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Posted by Overmod on Tuesday, March 23, 2021 6:49 PM

NKP guy
   Theoretically, a Washington to Mexico City Pullman car would serve larger markets, right?

And this is precisely why?

Easy to have a sleeper to St. Louis either on PRR (two different routes) or B&O in the years the Sunshine Special ran through Pullman service to Mexico City ... one interchange within the Union Station plant.  

Of course, still more interesting might have been if the Ramsey Survey route had been built out via Pittsburgh, either after 1906 or in the Thirties.  Even a trip north from Washington to northern New Jersey might have been faster (and smoother!) for the interchange, and most of it an all-Gould route too...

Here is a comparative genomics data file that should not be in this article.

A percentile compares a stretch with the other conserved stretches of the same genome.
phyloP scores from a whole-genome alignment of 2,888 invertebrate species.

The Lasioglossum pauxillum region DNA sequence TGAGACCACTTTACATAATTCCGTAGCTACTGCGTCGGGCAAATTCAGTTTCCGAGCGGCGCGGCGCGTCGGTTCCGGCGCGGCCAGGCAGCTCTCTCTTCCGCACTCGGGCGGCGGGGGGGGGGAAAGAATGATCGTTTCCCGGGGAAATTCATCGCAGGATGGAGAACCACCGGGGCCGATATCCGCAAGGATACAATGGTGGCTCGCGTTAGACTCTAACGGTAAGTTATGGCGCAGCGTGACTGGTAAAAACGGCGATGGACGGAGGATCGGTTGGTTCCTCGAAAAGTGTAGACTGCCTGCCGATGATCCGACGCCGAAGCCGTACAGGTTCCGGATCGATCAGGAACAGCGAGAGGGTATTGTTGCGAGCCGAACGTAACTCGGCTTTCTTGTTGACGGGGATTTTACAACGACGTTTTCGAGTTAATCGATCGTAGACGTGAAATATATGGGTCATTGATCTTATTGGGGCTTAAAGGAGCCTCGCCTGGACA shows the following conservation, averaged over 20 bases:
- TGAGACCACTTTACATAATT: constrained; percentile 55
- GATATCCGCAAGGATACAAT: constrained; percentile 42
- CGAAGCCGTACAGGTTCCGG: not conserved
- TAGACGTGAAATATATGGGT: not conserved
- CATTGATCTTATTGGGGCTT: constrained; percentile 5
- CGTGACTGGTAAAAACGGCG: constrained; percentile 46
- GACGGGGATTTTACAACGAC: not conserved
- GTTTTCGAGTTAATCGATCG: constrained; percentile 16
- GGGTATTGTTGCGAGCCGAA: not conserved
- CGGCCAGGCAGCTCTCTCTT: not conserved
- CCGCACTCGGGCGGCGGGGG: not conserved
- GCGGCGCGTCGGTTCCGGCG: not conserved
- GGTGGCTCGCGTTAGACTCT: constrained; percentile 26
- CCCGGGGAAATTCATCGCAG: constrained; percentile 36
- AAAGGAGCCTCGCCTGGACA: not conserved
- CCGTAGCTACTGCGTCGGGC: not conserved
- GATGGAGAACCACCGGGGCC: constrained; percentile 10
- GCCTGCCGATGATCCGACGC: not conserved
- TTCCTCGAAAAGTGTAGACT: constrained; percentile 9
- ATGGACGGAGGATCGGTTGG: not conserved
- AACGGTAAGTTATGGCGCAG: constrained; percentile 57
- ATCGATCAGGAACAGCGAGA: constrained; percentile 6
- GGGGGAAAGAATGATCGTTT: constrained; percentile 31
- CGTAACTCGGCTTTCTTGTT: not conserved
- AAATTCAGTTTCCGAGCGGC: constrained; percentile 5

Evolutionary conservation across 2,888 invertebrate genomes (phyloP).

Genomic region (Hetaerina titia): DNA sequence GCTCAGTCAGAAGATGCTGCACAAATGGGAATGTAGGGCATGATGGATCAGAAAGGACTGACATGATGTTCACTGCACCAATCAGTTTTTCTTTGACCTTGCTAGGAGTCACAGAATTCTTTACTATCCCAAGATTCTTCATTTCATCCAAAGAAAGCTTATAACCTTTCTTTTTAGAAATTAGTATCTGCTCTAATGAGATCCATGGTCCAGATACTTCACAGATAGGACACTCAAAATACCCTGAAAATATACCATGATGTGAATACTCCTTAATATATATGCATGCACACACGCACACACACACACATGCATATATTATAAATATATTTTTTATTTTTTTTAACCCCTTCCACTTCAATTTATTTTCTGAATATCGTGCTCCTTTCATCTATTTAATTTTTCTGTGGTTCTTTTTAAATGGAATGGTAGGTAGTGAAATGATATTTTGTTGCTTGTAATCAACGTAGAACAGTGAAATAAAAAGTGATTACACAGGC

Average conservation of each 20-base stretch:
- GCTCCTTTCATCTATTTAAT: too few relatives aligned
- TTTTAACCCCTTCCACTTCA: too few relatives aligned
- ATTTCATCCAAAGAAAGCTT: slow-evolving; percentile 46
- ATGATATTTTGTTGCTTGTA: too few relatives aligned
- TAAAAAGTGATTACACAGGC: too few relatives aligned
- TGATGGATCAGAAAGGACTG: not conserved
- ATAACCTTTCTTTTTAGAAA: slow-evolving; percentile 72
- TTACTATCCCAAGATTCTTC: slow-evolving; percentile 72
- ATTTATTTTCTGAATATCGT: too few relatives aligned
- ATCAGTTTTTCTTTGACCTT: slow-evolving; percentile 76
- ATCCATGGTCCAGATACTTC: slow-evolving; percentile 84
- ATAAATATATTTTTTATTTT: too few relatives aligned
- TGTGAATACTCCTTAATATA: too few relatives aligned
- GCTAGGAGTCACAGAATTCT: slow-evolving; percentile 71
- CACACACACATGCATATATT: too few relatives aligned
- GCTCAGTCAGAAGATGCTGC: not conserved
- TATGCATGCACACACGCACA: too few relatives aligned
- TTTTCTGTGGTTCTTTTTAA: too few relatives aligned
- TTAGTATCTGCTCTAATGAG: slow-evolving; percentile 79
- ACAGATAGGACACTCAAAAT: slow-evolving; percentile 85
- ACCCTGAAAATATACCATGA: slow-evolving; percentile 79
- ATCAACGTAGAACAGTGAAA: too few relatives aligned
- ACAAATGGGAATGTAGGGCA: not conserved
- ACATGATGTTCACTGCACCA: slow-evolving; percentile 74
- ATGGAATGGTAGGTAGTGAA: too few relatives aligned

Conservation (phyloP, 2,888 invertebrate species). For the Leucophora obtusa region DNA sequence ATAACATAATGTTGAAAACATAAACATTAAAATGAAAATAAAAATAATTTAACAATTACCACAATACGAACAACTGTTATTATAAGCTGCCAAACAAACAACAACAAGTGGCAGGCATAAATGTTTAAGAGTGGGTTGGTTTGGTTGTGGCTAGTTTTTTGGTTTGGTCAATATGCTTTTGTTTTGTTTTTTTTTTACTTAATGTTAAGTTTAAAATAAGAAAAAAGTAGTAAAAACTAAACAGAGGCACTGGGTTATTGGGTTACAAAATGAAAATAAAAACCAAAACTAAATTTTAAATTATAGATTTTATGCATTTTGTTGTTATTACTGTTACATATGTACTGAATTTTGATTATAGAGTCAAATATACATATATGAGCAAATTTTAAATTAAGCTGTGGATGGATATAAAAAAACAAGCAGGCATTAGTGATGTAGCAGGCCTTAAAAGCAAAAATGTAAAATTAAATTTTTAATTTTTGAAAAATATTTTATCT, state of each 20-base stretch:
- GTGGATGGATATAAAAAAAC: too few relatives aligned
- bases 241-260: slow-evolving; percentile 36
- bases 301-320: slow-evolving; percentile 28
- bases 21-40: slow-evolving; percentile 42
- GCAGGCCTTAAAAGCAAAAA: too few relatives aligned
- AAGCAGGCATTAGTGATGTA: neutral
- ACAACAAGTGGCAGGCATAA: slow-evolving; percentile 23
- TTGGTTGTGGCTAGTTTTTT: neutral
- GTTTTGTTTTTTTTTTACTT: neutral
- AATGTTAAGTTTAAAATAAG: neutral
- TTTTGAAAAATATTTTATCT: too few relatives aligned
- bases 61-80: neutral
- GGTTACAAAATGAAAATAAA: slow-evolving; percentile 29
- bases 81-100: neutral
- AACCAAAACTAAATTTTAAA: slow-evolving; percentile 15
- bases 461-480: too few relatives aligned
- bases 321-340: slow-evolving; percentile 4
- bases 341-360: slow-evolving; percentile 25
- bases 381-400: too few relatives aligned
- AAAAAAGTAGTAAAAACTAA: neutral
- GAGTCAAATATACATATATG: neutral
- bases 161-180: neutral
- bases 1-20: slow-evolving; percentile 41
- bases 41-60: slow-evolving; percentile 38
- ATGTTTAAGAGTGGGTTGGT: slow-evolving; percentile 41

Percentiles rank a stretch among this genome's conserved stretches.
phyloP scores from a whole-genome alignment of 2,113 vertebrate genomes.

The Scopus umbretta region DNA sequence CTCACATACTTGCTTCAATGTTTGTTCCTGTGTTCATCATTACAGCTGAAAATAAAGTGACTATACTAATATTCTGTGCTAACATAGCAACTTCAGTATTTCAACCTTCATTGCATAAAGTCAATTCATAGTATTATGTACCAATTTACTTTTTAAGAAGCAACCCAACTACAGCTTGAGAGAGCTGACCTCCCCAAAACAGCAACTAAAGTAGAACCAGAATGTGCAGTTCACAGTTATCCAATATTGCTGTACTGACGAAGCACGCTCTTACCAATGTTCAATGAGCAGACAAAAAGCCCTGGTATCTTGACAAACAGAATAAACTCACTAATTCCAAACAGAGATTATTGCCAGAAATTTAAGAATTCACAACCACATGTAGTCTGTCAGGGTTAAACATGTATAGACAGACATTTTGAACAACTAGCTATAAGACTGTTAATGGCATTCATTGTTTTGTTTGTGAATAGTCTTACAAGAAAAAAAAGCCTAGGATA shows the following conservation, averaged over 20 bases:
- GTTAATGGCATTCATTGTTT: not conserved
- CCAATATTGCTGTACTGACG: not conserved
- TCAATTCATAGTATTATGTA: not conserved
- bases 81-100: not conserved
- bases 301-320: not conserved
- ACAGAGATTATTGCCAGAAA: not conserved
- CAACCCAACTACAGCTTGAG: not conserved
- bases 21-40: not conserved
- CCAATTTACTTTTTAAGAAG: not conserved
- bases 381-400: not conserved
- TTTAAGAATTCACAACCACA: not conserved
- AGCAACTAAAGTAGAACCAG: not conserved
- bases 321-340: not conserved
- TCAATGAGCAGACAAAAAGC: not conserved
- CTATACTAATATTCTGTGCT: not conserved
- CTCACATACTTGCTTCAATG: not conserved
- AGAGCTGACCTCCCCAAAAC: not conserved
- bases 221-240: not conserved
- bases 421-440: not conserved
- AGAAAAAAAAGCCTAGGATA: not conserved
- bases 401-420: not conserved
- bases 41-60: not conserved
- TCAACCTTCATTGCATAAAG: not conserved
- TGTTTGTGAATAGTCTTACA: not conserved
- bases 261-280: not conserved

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Posted by NKP guy on Tuesday, March 23, 2021 7:14 PM

Overmod
And this is precisely why?

Uhhh...'cuz either city is larger than Ottawa?

(C'mon, work with me; it's meant to be humor, not a business proposition.)

 

 
 

 

 
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Posted by Overmod on Tuesday, March 23, 2021 7:30 PM

NKP guy
Uhhh...'cuz either city is larger than Ottawa?

That's true... but the question is not how big they are, but how big the paying traffic between them would be.

I can't imagine major diplomatic correspondence in the years the Mexico City service ran ... either via Laredo or via El Paso.  And that's in part an ongoing, shall we say, parsimony on the part of the governments involved in paying for the service...

It would be interesting to speculate on a '30s version of NAFTA involving both Mexico and Canada in an alternative New Era where the Depression did not happen (or was mitigated via appropriate measures instead of the wackiness up to the War...)